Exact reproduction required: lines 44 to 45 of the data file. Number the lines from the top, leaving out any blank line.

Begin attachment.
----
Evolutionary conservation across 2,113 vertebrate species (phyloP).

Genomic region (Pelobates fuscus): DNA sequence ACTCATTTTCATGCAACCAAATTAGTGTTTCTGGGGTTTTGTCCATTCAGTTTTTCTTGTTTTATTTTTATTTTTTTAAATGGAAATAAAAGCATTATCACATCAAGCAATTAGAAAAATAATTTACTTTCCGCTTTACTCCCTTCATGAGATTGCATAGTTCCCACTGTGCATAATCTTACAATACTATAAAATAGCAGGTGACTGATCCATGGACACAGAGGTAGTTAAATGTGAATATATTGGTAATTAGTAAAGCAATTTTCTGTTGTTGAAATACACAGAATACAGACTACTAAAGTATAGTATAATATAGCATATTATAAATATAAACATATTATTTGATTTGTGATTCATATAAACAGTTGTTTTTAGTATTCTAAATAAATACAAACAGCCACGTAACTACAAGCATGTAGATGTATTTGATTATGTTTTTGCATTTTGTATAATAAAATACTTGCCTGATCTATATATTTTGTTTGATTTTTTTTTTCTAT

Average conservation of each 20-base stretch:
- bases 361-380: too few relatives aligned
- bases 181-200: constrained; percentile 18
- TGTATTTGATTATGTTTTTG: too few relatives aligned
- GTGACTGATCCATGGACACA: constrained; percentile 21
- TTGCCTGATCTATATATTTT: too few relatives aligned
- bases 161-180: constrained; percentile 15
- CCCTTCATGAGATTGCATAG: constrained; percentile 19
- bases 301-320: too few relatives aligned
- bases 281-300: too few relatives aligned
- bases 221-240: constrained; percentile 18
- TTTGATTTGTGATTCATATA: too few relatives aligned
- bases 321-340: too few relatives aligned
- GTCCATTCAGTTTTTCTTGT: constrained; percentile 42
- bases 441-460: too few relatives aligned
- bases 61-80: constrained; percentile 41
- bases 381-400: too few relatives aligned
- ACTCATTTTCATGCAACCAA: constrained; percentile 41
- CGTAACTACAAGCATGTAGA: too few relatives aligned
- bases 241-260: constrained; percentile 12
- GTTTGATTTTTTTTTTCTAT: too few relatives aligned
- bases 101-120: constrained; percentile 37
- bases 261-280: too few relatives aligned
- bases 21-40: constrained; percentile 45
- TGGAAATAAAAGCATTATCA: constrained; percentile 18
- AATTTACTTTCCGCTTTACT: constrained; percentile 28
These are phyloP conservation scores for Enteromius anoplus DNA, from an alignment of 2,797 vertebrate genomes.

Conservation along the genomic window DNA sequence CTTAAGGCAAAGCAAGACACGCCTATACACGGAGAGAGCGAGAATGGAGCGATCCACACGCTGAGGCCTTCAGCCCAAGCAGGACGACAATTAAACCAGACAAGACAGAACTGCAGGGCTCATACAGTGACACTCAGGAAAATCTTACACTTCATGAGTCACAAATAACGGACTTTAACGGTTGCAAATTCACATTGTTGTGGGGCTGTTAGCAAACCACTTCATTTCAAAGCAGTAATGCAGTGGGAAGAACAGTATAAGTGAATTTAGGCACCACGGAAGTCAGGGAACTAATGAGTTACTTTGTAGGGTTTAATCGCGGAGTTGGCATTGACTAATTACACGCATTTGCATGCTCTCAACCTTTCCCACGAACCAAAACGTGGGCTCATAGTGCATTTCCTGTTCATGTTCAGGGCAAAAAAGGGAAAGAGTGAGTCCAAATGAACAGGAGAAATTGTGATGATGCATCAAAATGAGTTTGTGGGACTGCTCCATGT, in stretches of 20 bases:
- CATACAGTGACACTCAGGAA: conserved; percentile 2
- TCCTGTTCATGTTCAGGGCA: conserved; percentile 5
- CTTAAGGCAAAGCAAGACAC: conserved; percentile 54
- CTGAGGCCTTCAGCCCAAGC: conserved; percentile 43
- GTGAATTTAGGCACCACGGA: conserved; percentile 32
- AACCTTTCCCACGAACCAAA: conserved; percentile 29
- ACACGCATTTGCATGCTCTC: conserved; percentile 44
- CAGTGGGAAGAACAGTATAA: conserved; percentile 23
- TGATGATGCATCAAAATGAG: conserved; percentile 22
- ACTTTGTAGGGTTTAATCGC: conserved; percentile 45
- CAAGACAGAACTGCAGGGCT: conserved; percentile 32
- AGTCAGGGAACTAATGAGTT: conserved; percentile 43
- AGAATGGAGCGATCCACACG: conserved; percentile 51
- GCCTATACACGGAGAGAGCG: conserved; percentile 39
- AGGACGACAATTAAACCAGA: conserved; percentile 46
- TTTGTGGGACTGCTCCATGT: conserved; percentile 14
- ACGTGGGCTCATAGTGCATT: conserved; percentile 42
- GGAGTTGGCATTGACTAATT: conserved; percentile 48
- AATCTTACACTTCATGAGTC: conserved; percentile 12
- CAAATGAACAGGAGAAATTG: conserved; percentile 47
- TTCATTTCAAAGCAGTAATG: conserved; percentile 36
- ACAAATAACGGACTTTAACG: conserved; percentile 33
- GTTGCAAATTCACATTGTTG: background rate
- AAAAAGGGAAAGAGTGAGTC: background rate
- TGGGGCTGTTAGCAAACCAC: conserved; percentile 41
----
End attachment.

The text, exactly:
- GCCTATACACGGAGAGAGCG: conserved; percentile 39
- AGGACGACAATTAAACCAGA: conserved; percentile 46